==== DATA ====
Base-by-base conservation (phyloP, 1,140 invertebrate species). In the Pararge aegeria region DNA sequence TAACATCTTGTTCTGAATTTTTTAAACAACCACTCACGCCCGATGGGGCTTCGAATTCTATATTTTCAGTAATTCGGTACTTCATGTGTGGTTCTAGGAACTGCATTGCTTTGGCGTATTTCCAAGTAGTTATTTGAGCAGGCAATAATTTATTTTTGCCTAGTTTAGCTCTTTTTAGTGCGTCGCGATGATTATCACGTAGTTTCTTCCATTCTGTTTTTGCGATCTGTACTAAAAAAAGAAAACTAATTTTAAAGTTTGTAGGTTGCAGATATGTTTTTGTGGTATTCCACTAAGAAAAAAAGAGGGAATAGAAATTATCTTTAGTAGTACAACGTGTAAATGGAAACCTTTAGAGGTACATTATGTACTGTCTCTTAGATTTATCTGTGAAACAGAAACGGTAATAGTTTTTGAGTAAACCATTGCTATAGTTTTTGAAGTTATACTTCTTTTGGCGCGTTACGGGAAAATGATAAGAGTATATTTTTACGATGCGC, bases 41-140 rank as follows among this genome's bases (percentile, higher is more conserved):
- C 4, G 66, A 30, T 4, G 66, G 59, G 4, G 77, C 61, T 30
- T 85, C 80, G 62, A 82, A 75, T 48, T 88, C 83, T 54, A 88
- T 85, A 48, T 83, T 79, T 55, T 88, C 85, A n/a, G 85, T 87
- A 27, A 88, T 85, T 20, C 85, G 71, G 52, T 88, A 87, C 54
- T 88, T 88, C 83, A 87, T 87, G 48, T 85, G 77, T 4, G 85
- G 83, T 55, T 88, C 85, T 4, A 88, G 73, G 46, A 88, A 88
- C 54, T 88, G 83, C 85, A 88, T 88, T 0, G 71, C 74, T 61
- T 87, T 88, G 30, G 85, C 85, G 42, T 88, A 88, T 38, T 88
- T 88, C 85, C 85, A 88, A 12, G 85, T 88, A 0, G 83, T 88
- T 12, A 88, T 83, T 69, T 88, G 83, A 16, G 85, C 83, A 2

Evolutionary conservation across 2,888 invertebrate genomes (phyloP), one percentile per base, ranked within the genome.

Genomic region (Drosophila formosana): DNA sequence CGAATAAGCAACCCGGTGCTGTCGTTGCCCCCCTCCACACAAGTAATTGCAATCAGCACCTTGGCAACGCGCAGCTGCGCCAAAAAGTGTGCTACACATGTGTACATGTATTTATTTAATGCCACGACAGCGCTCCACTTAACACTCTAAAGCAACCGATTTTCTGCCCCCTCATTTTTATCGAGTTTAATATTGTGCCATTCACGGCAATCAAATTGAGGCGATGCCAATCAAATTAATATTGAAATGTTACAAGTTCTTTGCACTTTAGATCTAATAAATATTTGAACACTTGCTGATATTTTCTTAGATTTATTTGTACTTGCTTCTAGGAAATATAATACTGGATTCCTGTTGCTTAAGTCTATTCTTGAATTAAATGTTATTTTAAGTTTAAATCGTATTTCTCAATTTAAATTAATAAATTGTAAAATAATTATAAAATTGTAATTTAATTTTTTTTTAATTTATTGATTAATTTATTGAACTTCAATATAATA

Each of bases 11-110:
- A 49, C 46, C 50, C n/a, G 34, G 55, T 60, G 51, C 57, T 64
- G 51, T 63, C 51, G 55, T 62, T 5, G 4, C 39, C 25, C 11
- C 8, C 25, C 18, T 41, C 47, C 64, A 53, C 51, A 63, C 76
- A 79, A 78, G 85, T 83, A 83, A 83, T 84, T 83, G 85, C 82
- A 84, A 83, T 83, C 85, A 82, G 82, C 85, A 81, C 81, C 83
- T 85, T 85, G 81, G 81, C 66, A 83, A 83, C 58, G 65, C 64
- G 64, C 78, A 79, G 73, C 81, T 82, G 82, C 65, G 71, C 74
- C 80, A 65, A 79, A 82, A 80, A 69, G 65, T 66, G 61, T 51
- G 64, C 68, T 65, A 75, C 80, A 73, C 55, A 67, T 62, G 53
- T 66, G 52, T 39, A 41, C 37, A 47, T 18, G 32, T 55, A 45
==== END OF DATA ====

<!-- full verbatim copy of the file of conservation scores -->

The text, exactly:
Base-by-base conservation (phyloP, 1,140 invertebrate species). In the Pararge aegeria region DNA sequence TAACATCTTGTTCTGAATTTTTTAAACAACCACTCACGCCCGATGGGGCTTCGAATTCTATATTTTCAGTAATTCGGTACTTCATGTGTGGTTCTAGGAACTGCATTGCTTTGGCGTATTTCCAAGTAGTTATTTGAGCAGGCAATAATTTATTTTTGCCTAGTTTAGCTCTTTTTAGTGCGTCGCGATGATTATCACGTAGTTTCTTCCATTCTGTTTTTGCGATCTGTACTAAAAAAAGAAAACTAATTTTAAAGTTTGTAGGTTGCAGATATGTTTTTGTGGTATTCCACTAAGAAAAAAAGAGGGAATAGAAATTATCTTTAGTAGTACAACGTGTAAATGGAAACCTTTAGAGGTACATTATGTACTGTCTCTTAGATTTATCTGTGAAACAGAAACGGTAATAGTTTTTGAGTAAACCATTGCTATAGTTTTTGAAGTTATACTTCTTTTGGCGCGTTACGGGAAAATGATAAGAGTATATTTTTACGATGCGC, bases 41-140 rank as follows among this genome's bases (percentile, higher is more conserved):
- C 4, G 66, A 30, T 4, G 66, G 59, G 4, G 77, C 61, T 30
- T 85, C 80, G 62, A 82, A 75, T 48, T 88, C 83, T 54, A 88
- T 85, A 48, T 83, T 79, T 55, T 88, C 85, A n/a, G 85, T 87
- A 27, A 88, T 85, T 20, C 85, G 71, G 52, T 88, A 87, C 54
- T 88, T 88, C 83, A 87, T 87, G 48, T 85, G 77, T 4, G 85
- G 83, T 55, T 88, C 85, T 4, A 88, G 73, G 46, A 88, A 88
- C 54, T 88, G 83, C 85, A 88, T 88, T 0, G 71, C 74, T 61
- T 87, T 88, G 30, G 85, C 85, G 42, T 88, A 88, T 38, T 88
- T 88, C 85, C 85, A 88, A 12, G 85, T 88, A 0, G 83, T 88
- T 12, A 88, T 83, T 69, T 88, G 83, A 16, G 85, C 83, A 2

Evolutionary conservation across 2,888 invertebrate genomes (phyloP), one percentile per base, ranked within the genome.

Genomic region (Drosophila formosana): DNA sequence CGAATAAGCAACCCGGTGCTGTCGTTGCCCCCCTCCACACAAGTAATTGCAATCAGCACCTTGGCAACGCGCAGCTGCGCCAAAAAGTGTGCTACACATGTGTACATGTATTTATTTAATGCCACGACAGCGCTCCACTTAACACTCTAAAGCAACCGATTTTCTGCCCCCTCATTTTTATCGAGTTTAATATTGTGCCATTCACGGCAATCAAATTGAGGCGATGCCAATCAAATTAATATTGAAATGTTACAAGTTCTTTGCACTTTAGATCTAATAAATATTTGAACACTTGCTGATATTTTCTTAGATTTATTTGTACTTGCTTCTAGGAAATATAATACTGGATTCCTGTTGCTTAAGTCTATTCTTGAATTAAATGTTATTTTAAGTTTAAATCGTATTTCTCAATTTAAATTAATAAATTGTAAAATAATTATAAAATTGTAATTTAATTTTTTTTTAATTTATTGATTAATTTATTGAACTTCAATATAATA

Each of bases 11-110:
- A 49, C 46, C 50, C n/a, G 34, G 55, T 60, G 51, C 57, T 64
- G 51, T 63, C 51, G 55, T 62, T 5, G 4, C 39, C 25, C 11
- C 8, C 25, C 18, T 41, C 47, C 64, A 53, C 51, A 63, C 76
- A 79, A 78, G 85, T 83, A 83, A 83, T 84, T 83, G 85, C 82
- A 84, A 83, T 83, C 85, A 82, G 82, C 85, A 81, C 81, C 83
- T 85, T 85, G 81, G 81, C 66, A 83, A 83, C 58, G 65, C 64
- G 64, C 78, A 79, G 73, C 81, T 82, G 82, C 65, G 71, C 74
- C 80, A 65, A 79, A 82, A 80, A 69, G 65, T 66, G 61, T 51
- G 64, C 68, T 65, A 75, C 80, A 73, C 55, A 67, T 62, G 53
- T 66, G 52, T 39, A 41, C 37, A 47, T 18, G 32, T 55, A 45